The music chugs along merrily enough thanks to a lively, cheery and deliberately cheesy soundtrack. The character barks are occasionally amusing.
The kid’s bedroom setting of the early levels is nice, with their fake posters and toy-strewn jumble. Yet the art style itself isn’t particularly attractive. It’s not the best looking game.
Although familiar, Action Henk’s running, jumping, butt-sliding and swinging is very compelling. There’s a satisfying depth to the game’s minimal inputs.
There are more than 70 levels in Action Henk, including some bonus levels that mix things up a little. Throw in a solid local multiplayer mode and it’s a decent package, although perhaps a tiny bit on the short side.
Action Henk’s list is largely by-the-numbers, but there is at least one achievement that’s utterly brutal; earning a Rainbow medal (one up from Gold) on every level will be one of the year’s greatest challenges.
March 07, 2016
Action Henk is an entertaining little arcade racing game that makes fantastic use of just four verbs: run, jump, slide and swing. With these ingredients developer RageSquid creates a surprising amount of complexity, a fair amount of controller-twisting frustration and huge amount of one-more-go compulsion. It’s pretty fun!
You play as the titular hero (a once-popular action figure gone to seed), who must race around a series of toy tracks against the clock. You leg it as fast as you can, leaping obstacles, butt-sliding down inclines to gain speed, occasionally swinging from grappling hooks, whooshing around loops and soaring over huge gaps.
A perfect run feels like Sonic the Hedgehog at its best; the main character a sprightly blur, the level whizzing by in the background as leaps and slides flow perfectly into one another.
Achieving these smooth runs on the later tracks demands real skill and a full understanding of Henk’s abilities. You’ll learn when to begin and end your butt-slides to gain the greatest amount of speed, the precise moment to jump mid-loop to maintain momentum, the best of the multiple paths to take on each track (and more importantly how to reach them). There’s depth in those four verbs.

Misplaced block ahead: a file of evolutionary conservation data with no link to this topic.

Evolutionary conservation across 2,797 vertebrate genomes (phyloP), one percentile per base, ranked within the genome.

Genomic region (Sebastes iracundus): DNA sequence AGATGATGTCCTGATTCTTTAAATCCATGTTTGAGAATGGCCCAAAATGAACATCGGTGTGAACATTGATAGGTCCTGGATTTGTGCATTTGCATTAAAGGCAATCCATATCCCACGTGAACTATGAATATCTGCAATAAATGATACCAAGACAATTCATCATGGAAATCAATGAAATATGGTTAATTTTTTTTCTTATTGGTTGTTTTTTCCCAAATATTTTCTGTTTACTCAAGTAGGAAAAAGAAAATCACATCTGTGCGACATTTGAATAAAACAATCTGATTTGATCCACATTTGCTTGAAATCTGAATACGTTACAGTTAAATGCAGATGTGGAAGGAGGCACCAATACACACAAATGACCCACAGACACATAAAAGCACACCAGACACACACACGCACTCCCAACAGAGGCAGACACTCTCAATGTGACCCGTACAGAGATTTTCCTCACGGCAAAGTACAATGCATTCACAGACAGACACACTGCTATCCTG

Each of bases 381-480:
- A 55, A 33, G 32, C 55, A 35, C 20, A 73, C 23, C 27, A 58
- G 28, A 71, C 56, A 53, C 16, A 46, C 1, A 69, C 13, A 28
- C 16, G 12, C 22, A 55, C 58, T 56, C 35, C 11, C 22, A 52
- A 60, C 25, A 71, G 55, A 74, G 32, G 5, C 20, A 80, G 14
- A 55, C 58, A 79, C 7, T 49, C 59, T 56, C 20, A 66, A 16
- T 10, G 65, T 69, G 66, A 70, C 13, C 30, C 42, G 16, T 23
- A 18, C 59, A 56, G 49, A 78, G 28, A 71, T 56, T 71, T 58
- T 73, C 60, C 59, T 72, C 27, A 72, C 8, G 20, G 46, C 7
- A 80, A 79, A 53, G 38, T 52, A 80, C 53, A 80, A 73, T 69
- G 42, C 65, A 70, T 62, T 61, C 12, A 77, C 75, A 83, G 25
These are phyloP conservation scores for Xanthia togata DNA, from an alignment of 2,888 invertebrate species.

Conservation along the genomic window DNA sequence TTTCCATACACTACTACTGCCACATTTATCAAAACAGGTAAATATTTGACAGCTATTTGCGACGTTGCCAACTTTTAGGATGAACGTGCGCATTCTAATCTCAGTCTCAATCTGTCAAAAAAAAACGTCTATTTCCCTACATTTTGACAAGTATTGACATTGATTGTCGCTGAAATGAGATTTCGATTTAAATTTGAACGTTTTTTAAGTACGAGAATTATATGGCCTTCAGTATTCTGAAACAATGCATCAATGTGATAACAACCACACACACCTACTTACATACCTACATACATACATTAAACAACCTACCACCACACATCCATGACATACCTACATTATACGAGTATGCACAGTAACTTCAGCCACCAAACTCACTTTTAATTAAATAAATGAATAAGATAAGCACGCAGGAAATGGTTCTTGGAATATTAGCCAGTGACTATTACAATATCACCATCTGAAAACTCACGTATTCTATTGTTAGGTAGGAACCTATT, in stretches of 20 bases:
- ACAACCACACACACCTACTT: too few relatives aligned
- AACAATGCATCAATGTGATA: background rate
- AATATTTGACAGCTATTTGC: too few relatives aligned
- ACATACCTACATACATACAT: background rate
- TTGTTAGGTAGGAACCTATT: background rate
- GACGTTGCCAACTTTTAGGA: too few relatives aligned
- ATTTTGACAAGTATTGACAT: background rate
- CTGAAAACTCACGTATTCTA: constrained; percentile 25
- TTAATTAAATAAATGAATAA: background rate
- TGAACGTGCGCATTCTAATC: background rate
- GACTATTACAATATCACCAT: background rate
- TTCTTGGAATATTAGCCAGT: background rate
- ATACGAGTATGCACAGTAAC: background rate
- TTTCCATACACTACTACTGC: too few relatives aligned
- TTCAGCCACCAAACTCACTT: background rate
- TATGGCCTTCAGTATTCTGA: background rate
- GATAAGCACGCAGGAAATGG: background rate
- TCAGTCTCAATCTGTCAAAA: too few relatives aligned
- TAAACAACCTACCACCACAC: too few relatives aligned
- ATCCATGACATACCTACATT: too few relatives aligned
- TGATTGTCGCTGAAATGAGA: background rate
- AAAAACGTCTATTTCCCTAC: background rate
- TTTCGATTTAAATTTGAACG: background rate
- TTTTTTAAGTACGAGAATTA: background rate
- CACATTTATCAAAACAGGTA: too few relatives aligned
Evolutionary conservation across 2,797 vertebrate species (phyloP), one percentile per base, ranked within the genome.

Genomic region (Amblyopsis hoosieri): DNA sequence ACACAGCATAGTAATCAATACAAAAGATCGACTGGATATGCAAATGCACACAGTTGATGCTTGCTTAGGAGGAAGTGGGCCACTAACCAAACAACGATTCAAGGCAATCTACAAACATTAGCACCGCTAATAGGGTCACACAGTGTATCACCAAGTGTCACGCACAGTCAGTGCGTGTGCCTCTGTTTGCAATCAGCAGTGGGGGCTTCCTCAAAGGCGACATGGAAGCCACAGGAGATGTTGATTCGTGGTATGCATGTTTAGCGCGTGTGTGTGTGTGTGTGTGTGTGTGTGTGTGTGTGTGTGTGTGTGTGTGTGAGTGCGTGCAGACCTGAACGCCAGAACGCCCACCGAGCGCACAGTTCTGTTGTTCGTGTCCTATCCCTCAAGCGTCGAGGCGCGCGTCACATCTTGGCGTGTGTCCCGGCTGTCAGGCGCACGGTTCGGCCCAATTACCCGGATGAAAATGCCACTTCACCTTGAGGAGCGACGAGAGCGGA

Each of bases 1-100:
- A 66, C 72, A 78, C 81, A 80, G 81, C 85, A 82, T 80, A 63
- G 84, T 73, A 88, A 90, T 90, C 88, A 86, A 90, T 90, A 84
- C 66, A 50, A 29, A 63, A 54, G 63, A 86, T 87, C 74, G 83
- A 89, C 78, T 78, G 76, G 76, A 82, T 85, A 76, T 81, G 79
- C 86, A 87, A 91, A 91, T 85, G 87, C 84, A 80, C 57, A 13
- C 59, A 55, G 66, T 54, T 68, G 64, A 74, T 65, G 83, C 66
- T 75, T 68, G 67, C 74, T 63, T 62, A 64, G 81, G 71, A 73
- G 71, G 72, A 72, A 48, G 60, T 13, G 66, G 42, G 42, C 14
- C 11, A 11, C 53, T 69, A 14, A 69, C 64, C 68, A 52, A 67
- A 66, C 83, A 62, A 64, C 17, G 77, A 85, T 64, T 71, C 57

This education process is gradual and occasionally painful, especially among the last of the 70+ levels, conjuring memories of RedLynx’s Trials in its unforgiveness. You know when you keep on ballsing up a tricky section, over and over, before finally doing it, only to flub an easy bit you’ve done a thousand times before? It’s a phenomenon familiar to lots of against-the-clock games. Action Henk is no exception.
Tracks are unlocked in batches by earning Bronze, Silver and Gold medals. Complete every track in a batch and you’ll unlock a showdown, where you’ll race against an AI character. Win that race and you gain the character for use in the game. A purely cosmetic bonus. Attain the Gold medal in every each race, meanwhile, and you’ll unlock a different kind of level altogether.
These bonus levels task the player with collecting all the coins in the area before the time runs out. Yet instead of merely moving from left to right, like the normal levels, here you need to work out your own route, doubling back on yourself and looping around, practising and refining. There’s some neat design on display, here and throughout the game.
There’s local multiplayer too, for up to four players. It’s just the game’s levels all lined up in a row, with points awarded for wins and deducted for deaths. It’s not particularly fully featured, yet it does the job. In the office we intended on playing for 10 minutes or so just to test it out. An hour later we were still at it. Action Henk’s “one more go” push is perhaps even greater when you’re playing against mates.
Action Henk isn’t perfect. I’m not keen on the way you have to continue pushing right, even if you’re climbing a vertical incline. I’m not a massive fan of the art style, which fails at its attempts at Joe Danger-esque cartoon flair. It’s also a little short, maybe? And the truth is you’ve played games like this before. Or at least very similar. It’s a familiar experience.
Yet the rush of perfectly nailing a level, building momentum, hitting a slide at its apex and flinging yourself off a ramp is compelling. Shaving a vital few seconds off your time even more so. SEGA needs to hire RageSquid for consultancy work. Somewhere in the designer’s mind is the best Sonic game in decades.